Living and Writing in the Natural World

Peaches, Thomas Jefferson, and Xi Wang Mu

August 28, 2013

Inside the cup: peaches of immortality
Every summer about this time I come to the same conclusion about peaches as Ben Franklin reportedly did about beer: “Beer is a sign that God loves us and wants us to be happy.” Indeed, though for me it’s peaches rather than beer. You’d think after over a month of peaches on my oatmeal, on my pancakes, over ice yogurt, and overwhelmingly just eaten straight, the juice dribbling down my chin—you’d think I’d be tired of peaches. You’d be wrong. , (more…)

Stranger than We Think

August 21, 2013

Fueling up for the journey north
I saw another monarch butterfly last week, and it set me thinking about some of the incredible things non-human animals do, and what it shows about the place of humans in the cosmos.

This monarch was probably the second in a chain of four or five generations of these butterflies, a saga that starts in their overwintering home (in Pacific Grove, California; another locus is northern Mexico). Beginning each spring, (more…)

How I Escaped a Chinese Dungeon

August 14, 2013

While researching exotic locales for scenes in my novels is one of the best parts of being a writer, it sometimes involves privation and discomfort, not to mention the occasional threat of incarceration. I came within a hair’s breadth of being arrested in Beijing in the spring of 1984, for example. (more…)

Night skies and Sunny creeks

August 8, 2013

One thing that John Muir and Lao Tze agree on is that you’ve got to spend time outdoors. Connecting up with “Godful nature” or “the flow of the Tao” is critical, each claims, to maintaining the health and sanity of humans. Being in the natural world is its own reward, of course. I do it mainly because it makes me feel super, which is more important than even St. John or Sage Lao recommending it. This summer, I’ve been doing it a bit differently—more sky than creek. (more…)
Sierra Buttes of the metamorphic, Mesozoic Sierra Nevada range

Infamous trail marker, New Mexico

"Bon voyage" to the backpacking daughter

emerald waters of Colorado River's Black Canyon

Immature White Ibis, coming into adult color

"Fierce and cruel alligators appear to us, but beautiful in the eyes of God. They, also, are his children." --John Muir

Hometown of 4077th MASH Company Clerk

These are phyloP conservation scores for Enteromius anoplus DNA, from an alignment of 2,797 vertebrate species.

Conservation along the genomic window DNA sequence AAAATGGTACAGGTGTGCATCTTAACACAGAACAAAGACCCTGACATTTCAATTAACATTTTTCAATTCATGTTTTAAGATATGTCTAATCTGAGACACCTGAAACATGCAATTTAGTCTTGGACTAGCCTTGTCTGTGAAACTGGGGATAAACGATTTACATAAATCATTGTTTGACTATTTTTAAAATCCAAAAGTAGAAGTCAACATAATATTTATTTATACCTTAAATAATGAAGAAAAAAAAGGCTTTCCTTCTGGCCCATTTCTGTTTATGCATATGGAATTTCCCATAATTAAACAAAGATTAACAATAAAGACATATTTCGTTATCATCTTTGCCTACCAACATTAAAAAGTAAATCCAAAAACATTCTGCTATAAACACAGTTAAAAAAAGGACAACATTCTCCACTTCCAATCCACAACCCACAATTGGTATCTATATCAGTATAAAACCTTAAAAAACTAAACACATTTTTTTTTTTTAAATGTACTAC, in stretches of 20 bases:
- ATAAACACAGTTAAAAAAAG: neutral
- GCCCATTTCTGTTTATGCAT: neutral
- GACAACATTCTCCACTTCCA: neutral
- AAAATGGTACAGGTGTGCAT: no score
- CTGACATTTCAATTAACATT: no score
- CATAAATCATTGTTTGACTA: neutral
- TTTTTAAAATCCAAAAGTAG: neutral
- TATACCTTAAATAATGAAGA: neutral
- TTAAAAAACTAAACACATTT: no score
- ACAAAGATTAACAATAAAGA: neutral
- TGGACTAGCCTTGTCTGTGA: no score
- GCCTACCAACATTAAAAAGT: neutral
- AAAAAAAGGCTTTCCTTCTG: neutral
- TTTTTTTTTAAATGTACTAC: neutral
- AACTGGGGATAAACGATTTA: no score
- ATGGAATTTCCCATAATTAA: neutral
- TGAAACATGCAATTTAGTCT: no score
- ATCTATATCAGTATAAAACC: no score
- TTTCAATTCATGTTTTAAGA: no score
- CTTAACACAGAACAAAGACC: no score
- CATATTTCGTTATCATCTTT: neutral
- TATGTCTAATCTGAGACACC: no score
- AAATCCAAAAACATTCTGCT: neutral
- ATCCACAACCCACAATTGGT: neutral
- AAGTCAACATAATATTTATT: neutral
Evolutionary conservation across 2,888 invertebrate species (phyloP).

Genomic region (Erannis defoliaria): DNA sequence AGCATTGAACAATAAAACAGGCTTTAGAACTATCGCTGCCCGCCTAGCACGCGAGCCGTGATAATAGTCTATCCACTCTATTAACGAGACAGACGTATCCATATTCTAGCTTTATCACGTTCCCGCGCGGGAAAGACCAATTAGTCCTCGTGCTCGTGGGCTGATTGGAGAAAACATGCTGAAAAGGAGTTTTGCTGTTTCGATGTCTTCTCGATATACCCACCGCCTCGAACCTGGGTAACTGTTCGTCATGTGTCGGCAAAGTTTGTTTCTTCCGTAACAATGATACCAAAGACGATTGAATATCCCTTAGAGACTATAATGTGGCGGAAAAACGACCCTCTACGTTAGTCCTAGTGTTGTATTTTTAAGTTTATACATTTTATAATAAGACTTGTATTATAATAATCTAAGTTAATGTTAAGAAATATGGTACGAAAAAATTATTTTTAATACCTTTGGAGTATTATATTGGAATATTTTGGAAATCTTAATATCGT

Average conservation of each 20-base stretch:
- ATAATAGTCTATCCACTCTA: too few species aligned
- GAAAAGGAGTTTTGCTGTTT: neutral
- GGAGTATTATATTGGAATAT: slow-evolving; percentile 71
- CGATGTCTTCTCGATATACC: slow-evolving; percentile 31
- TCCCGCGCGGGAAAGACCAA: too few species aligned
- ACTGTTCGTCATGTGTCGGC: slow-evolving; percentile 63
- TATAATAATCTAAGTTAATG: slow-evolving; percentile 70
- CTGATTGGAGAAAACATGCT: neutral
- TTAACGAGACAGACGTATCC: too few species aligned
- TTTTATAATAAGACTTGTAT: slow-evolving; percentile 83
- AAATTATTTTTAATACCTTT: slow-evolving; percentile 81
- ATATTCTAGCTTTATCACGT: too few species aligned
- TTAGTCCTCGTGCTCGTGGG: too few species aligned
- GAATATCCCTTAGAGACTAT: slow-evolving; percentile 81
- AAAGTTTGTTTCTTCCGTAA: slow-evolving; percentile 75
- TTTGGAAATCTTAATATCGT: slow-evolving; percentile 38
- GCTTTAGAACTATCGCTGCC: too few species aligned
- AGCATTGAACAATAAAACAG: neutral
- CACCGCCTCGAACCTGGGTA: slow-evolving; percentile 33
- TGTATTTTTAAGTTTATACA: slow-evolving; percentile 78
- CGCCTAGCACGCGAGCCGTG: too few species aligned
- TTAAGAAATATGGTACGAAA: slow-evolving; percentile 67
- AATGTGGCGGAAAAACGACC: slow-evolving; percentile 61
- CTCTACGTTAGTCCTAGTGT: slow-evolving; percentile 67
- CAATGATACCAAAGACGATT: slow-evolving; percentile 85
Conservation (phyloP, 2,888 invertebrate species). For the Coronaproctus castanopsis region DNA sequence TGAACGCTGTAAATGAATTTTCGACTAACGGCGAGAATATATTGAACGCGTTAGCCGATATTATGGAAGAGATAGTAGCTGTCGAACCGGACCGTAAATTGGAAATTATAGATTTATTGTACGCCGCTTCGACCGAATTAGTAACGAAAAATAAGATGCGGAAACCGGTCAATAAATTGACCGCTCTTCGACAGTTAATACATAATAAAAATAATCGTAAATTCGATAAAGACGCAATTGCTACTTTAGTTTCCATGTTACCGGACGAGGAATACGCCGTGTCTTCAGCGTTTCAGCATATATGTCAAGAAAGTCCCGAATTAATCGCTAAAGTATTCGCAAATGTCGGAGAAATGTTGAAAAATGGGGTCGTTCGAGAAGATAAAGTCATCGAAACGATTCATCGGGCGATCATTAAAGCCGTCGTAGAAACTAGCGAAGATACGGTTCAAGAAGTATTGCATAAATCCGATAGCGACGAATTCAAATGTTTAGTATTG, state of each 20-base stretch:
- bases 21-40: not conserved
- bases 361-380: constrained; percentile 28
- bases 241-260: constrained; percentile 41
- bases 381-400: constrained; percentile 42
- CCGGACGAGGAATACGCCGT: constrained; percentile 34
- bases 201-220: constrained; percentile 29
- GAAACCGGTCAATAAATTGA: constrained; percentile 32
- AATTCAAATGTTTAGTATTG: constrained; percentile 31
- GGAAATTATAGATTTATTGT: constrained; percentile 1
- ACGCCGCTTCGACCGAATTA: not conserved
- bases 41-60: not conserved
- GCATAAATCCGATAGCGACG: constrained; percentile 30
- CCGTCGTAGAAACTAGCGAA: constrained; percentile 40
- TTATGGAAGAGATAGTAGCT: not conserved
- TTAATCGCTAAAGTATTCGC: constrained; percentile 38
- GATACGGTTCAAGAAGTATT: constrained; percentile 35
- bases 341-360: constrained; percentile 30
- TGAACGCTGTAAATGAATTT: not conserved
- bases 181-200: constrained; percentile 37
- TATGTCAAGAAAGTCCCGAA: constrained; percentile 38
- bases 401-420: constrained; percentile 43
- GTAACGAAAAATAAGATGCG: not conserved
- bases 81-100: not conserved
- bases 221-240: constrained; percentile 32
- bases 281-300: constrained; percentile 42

The view from a sea cave

Man and Best Friend, Bennie

2,425 feet of "songs that bear pureheaven in every note"

Sun rising behind over-optimistic paddler, San Pablo Bay

Tomales Bay: North America plate on the right, Pacific plate on the left--and San Andreas Fault immediately below!

Corner room of Mt. Vernon Inn's restaurant. The Colonial Hoecake is not to be missed.

Georgia O'Keeffe's "Chama River" near Ghost Ranch entrance

Ortega showroom, Chimayo

A typical collection of urchins from Puako in the old days, before their return to the tidepool

Harbor seal on a redwood log, Big River

Darwin Falls, up Darwin Wash in Death Valley's Argus Range

Steinbeck and Ricketts pal Frank Wright (right) at Cannery Row

"What? You never seen an otter use a rock?"

Saint John, from

One of Monet's famous water lilies

The newest Sherlock

Eagerly awaited harbingers of spring

Zhou Minzhen, Barnett, Ye Duzhuang at Peking Man Cave

Julia Morgan's "Hearthstone" at Humboldt Redwoods State Park

Do you think the females will like my chain, guys?

40 feet of falling water at Glen Aulin

AJ, Kyle in monsoon at Emei Mt

Young John Muir

Whitney looms behind Ash, Maya

The young Charles Darwin

lunar new year festivities

Courtenay-Latimer's 1938 sketch

Marjorie Courtenay-Latimer

A son and Half dome in snow

Celebrating the harvest, S.F. style

40.5 lbs of trouble

A helpful label

Father, Son under Hamilton Dome

Camping among the sequoias

Fathers and sons at Bearpaw Meadow


Nothing here yet.

Selected Works

His journals reveal a hidden Muir, whose radical worldview challenges
Taoism reveals simple habits for health and balance in our modern lives
Classics Revisited
Long John Silver and Jim Hawkins stumble upon ancient Chinese treasure
Sherlock Holmes discovers his brother has been murdered by a Nazi spy on the eve of D-Day
Historical Fiction
Murder and passion during the 1948 Communist siege of Peking
Nuclear war looms as China demands the return of Taiwan
A Virginian finds romance in Korea as Chinese and Japanese armies battle, 1895

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